TOKYO -- As many as 69 foreign technical trainees died from 2015 through 2017, including 12 who were killed in accidents during training and six who killed themselves, according to a Justice Ministry analysis of reports from businesses that hired those and other trainees.
The revelation was made to the Mainichi Shimbun in a contribution by Akira Nagatsuma, policy affairs chief of the largest opposition Constitutional Democratic Party of Japan. It comes amid growing concern about the government-run Technical Intern Training Program, formally intended to transfer Japanese technical expertise to developing countries but which faces criticism as a cover to secure cheap labor under rough conditions.
Many of the 12 who were killed during training suffered fatal injuries while working. In one case, a trainee was crushed by a forklift when the vehicle overturned while the trainee was operating it. In another case, a trainee died while trying to rescue a Japanese colleague buried while digging a ditch for pipe work for water services.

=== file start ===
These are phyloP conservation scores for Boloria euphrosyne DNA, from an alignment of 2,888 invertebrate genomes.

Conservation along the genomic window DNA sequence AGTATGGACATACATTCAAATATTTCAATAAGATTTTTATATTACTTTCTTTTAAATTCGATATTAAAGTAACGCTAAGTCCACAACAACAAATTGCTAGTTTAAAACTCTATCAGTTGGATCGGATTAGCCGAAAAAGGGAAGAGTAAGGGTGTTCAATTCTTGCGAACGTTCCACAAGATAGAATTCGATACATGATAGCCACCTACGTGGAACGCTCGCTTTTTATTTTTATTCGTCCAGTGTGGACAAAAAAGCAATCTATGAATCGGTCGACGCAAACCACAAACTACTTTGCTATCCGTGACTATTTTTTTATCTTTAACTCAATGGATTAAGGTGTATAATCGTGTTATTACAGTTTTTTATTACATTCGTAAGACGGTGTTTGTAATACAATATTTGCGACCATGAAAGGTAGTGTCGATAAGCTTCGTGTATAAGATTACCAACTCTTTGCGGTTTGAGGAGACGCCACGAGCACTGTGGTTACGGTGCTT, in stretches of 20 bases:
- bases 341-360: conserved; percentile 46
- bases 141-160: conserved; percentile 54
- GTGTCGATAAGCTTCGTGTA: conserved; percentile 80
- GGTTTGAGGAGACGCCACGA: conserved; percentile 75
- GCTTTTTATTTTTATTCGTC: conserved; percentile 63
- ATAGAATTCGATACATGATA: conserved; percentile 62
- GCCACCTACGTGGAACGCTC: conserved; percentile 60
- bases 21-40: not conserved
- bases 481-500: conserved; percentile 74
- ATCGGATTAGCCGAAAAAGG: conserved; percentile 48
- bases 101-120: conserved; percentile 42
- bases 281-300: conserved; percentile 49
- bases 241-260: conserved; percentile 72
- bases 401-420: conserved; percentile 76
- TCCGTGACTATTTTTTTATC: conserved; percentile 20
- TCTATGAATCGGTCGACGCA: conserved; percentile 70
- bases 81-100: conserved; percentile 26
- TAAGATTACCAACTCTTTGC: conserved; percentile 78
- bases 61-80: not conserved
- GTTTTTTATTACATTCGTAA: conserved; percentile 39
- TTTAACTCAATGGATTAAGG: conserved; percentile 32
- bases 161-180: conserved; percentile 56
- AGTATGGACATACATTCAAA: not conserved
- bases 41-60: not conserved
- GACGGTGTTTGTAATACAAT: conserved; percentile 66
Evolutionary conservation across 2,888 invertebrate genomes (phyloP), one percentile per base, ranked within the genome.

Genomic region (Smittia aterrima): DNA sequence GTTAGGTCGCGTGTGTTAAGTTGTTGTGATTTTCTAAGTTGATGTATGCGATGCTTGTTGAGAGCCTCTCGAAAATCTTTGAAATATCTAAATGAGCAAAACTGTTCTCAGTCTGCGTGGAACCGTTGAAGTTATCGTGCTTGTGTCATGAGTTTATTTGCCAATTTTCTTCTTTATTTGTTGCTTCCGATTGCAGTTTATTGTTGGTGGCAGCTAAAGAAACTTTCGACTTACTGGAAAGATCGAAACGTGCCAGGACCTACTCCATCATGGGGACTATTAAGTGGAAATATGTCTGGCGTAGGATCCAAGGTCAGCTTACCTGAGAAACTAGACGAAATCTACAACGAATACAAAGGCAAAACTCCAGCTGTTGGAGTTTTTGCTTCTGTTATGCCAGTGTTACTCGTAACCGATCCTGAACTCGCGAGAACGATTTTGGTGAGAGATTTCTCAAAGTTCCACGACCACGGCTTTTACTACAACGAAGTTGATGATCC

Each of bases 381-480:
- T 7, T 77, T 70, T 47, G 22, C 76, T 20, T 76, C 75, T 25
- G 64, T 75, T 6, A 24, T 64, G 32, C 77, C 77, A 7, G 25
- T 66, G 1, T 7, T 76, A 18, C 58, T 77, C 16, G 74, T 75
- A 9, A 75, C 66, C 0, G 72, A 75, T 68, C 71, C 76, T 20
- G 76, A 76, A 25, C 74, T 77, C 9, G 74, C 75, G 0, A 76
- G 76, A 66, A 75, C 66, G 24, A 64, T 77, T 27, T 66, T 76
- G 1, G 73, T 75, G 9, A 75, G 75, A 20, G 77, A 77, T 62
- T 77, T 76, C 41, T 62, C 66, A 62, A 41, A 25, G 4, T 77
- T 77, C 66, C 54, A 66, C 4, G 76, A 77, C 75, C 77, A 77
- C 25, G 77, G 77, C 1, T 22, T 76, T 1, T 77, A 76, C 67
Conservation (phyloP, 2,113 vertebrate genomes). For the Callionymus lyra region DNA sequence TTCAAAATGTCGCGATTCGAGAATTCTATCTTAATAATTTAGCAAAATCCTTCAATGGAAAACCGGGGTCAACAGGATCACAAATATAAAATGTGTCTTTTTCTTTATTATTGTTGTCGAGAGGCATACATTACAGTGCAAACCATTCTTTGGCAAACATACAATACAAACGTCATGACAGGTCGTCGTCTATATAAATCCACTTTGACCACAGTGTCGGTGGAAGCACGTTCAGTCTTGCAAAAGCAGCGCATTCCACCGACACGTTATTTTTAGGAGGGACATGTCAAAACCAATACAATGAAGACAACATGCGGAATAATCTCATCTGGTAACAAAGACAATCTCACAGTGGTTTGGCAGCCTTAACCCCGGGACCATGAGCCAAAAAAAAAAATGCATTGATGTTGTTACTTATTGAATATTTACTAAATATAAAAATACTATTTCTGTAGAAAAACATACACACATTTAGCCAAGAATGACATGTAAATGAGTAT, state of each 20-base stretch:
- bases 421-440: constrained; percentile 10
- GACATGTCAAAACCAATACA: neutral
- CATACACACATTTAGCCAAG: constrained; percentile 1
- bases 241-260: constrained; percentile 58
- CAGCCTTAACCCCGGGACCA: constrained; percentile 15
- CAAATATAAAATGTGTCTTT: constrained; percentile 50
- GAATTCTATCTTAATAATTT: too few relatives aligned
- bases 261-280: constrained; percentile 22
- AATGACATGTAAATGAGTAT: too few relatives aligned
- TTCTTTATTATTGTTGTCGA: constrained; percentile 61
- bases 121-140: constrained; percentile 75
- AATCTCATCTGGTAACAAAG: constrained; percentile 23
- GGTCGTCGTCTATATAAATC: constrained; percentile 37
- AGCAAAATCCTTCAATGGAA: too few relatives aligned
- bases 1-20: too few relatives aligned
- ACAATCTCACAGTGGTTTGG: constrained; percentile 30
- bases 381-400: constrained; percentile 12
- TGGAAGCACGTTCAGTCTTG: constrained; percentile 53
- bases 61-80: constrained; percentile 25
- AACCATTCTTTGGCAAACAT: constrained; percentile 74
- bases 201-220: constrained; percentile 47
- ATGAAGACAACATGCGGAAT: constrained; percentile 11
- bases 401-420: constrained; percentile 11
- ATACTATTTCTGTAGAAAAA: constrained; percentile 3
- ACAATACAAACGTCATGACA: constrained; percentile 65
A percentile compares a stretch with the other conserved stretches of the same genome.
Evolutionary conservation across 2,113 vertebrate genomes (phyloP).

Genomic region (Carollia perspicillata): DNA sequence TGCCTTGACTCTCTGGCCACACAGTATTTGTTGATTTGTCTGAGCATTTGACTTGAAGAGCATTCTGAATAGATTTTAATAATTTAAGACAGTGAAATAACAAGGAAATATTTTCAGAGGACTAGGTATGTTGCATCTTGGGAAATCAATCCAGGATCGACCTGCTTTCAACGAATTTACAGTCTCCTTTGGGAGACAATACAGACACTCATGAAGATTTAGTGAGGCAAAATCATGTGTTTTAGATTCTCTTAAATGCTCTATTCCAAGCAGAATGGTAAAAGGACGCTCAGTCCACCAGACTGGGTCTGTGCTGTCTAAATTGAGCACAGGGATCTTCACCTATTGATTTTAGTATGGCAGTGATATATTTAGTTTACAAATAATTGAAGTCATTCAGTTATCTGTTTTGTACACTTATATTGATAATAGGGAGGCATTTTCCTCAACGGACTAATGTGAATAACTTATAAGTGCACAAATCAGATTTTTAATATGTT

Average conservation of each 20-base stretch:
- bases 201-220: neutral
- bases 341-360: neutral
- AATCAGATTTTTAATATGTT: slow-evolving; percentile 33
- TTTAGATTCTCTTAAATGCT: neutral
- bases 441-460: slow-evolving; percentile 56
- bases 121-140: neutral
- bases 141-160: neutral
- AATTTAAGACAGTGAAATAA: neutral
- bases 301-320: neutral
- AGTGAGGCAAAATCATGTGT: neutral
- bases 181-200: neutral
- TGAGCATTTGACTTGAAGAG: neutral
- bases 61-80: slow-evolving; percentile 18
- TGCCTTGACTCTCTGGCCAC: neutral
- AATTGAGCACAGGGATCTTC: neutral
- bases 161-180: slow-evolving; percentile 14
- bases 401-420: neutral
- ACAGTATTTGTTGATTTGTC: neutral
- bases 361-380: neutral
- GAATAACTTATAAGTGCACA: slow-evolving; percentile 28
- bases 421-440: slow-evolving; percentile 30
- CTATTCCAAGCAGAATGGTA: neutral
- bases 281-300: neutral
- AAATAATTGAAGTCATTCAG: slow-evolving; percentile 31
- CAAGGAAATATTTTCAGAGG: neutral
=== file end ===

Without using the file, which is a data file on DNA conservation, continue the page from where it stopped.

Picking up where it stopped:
Regarding suicides, besides the six cases clearly ruled as such, there are multiple instances in which suicide is suspected. One trainee was hit by a train after entering a railway crossing, while another died after drinking pesticide.
Four trainees were also murdered, two of whom were stabbed to death by fellow foreign trainees, according to the Justice Ministry data revealed by Nagatsuma.
As many as 260,000 foreign technical trainees are said to be in Japan now, and more than 7,000 went missing from their employers in 2017 alone.
"Those fatal cases emerged for the first time, but their background and the responsible parties are still unclear," Nagatsuma wrote in his article. He added that the government needs to do more to grasp what is really going on with the trainees, as the trainee program is the basis of immigration system reform the government intends to introduce as early as next April.